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« Au fond, j’crois qu’la terre est ronde, pour une seule bonne raison, après avoir fait l’tour du monde, tout ce qu’on veut c’est être à la maison »



My Home?

The country I was born in

The country I live in

My family

The arms of my partner

A moment of laughter with my friends

Where the storeowner knows my name

Where people laugh at my jokes (not always an easy task, I tell you !)

A song

A smell

A word

« Where Are You From ? »

The easiest, smoothest way to start a conversation.

Where we come from tells a story,

Explains the accent,

Maybe gives a sneak peek into why we are here.

But «where are you from» doesn’t answer the question of «where is home».

Very different.


Hard to define.

In some languages, the word doesn’t even exist in all its complexity.

In french you would say «ma maison», or «chez soi»… It doesn’t really convey the wholeness of the word «home».

How Did They Do It?

The Lebanese civil war lasted for 30 years.

During this time, my father never left the country.

He kept on working, got promoted, met a woman, got married and had two girls (well, that escalated quickly! :) ).

All that, while living in a country at war.

But how, HOW did he do it?

Resilience, yes. But also, a feeling of belonging that no other country could offer.

He was part of the local tribe.

His mother was there, his friends were there, his memories were there.


Consider today’s refugees:

They have left their houses, the streets where they had their first kiss, the roundabout where they learned how to drive, the coffee shop where the owner knows how they take their coffee (long with sugar).

When, and if, they do come back, the country won’t look the same.

Destroyed. Transformed.

Will it still be their « home » country ?

Not at first.

But they can re-create a home feeling.

Through the community, the rituals, the colors, the tastes…

In any way, think about it: we can’t expect for the places we know to stay the same. Something will inevitably change, and even if it doesn’t, it is us who would have changed.

So I think we can safely say that home is a feeling, not a place.

Where Are We Now?

Most of our grand parents were born, raised, and lived their whole life in the same country. It was obvious and taken for granted that their home was the physical ecosystem around them.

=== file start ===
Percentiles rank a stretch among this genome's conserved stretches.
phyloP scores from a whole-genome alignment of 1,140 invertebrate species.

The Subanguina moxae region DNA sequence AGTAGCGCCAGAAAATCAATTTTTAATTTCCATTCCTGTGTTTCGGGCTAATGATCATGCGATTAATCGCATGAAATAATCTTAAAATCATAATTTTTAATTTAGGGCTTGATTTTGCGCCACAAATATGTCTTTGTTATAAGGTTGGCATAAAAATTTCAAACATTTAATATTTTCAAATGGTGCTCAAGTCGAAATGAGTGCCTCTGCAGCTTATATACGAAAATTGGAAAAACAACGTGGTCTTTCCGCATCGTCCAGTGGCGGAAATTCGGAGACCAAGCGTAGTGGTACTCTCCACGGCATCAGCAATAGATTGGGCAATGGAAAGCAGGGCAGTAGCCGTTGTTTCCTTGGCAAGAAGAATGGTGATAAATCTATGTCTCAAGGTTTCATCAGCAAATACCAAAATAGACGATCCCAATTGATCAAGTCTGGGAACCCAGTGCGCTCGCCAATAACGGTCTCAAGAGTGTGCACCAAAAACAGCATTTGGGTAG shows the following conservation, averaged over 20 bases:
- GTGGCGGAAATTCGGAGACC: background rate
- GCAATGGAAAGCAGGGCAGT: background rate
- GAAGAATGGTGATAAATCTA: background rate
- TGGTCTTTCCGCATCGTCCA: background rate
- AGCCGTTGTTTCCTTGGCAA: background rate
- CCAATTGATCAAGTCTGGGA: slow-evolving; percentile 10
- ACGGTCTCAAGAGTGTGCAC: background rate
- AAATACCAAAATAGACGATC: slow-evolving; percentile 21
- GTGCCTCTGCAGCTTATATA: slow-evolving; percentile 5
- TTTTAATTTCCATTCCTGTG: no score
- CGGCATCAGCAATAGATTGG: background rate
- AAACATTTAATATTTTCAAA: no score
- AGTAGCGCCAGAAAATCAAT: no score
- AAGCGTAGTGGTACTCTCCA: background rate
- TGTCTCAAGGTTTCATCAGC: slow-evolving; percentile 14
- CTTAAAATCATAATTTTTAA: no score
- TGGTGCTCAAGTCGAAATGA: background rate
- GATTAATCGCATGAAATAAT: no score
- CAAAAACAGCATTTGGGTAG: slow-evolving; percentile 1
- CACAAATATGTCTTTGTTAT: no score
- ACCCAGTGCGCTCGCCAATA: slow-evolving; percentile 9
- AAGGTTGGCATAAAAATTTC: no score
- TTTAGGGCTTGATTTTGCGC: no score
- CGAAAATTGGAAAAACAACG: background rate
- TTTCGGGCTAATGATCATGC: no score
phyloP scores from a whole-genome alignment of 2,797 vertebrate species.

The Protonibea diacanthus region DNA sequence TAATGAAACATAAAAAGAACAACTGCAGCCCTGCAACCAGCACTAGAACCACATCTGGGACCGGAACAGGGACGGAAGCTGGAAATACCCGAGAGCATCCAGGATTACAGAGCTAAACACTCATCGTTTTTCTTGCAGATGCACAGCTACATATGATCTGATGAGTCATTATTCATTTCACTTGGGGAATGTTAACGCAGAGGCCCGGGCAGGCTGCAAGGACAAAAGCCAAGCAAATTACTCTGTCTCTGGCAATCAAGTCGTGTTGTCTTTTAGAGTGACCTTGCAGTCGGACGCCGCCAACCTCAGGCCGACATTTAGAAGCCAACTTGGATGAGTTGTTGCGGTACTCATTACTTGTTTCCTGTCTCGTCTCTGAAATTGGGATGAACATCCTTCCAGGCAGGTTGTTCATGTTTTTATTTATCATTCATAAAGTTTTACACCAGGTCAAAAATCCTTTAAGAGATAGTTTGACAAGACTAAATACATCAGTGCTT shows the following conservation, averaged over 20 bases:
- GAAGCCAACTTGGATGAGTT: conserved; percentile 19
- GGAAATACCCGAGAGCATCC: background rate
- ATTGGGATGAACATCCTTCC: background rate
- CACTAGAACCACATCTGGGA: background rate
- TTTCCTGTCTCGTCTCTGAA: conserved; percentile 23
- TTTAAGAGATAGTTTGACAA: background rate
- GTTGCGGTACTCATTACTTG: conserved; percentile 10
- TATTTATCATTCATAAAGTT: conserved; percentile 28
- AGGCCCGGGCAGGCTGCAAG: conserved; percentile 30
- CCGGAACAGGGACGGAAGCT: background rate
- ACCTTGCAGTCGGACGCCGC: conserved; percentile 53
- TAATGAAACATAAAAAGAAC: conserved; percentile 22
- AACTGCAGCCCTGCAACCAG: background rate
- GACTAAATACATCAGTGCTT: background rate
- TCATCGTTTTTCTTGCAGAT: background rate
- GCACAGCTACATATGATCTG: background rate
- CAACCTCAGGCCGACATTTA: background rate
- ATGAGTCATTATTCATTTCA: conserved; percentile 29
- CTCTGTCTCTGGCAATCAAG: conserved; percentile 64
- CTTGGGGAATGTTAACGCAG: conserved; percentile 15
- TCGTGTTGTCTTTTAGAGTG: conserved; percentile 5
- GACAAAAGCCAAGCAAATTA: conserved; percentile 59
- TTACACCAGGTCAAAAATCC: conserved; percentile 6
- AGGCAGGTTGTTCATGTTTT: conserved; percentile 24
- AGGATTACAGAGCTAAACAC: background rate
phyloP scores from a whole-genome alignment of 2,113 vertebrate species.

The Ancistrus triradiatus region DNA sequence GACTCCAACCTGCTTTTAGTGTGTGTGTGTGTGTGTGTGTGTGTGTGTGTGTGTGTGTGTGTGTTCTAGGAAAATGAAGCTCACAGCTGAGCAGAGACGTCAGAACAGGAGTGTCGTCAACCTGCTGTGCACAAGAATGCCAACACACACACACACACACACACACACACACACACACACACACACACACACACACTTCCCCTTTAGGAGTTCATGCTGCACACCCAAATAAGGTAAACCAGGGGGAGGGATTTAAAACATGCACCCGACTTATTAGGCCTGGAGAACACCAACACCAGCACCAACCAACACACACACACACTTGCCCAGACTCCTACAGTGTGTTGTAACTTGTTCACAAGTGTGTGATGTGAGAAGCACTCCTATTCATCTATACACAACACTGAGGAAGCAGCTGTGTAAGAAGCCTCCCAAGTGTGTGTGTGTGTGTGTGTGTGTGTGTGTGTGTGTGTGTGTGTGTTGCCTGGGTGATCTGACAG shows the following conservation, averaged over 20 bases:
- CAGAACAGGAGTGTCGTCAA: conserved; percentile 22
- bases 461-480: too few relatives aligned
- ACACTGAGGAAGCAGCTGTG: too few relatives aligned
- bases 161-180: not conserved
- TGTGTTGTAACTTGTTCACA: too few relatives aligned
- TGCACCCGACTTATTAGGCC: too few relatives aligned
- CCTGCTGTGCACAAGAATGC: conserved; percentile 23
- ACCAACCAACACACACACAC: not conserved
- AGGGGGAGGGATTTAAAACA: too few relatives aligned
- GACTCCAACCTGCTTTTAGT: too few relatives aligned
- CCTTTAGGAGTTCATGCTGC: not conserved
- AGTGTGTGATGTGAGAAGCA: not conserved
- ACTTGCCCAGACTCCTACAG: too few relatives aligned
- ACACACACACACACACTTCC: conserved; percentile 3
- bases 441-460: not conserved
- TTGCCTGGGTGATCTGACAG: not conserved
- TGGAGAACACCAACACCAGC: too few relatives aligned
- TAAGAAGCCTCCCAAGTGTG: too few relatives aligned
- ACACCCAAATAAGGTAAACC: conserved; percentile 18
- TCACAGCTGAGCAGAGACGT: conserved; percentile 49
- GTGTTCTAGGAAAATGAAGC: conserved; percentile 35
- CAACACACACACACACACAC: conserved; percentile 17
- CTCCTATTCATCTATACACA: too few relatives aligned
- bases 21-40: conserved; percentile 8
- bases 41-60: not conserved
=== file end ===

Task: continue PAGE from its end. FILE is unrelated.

Today we are in the world of the cultural mixes, of the easy(jet) travels, of the “digital nomads”, the “citizens of the world”, the “my-dad-is-lebanese-my-mom-is-german-i-was-born-in-the-US-and-i-live-in-London”.

This floating nation of emigrated people makes up the 5th largest nation in the world.

That’s a huge number.

Home has become a grey area.

And that’s a good thing!

We can have many homes.

We can have pieces of each home.

In sum, we have our own definition of home.


“What makes me myself rather than anyone else is the very fact that I am poised between two countries, two or three languages, and several cultural traditions. It is precisely this that defines my identity. Would I exist more authentically if I cut off a part of myself.”

In the Name of Identity – Amin Maalouf


What Should We Be Asking Then?

Let’s say that your parents are from Indian origin, but you were born and raised in France. So you look like an Indian, but have a French accent.

Very confusing to people you meet for the first time.

There are two potential outcomes to the « where are you from » conversation:

Outcome 1:

- I come from France

- But where do you REALLY come from?

Outcome 2:

- I come from India

- But how come you have such a good french accent?

So if we want to understand the daily life of a person, what we really should be asking is: Where are you a local?

Which city do you navigate with ease? The secret bars, the undiscovered shops…


Because, I can take away your passport but I can’t take away your experience.

So Now What?

Now you know that you are not the only one struggling with defining your home (yay!).

So whether this home feeling hits while crossing the perfume of your grandpa in the streets of New York, or while driving a friend home from a night out: hold on to it, embrace it, and smile, because the deep deep you has been awakened :)


« All they want is a home away from home »

Piers Faccini

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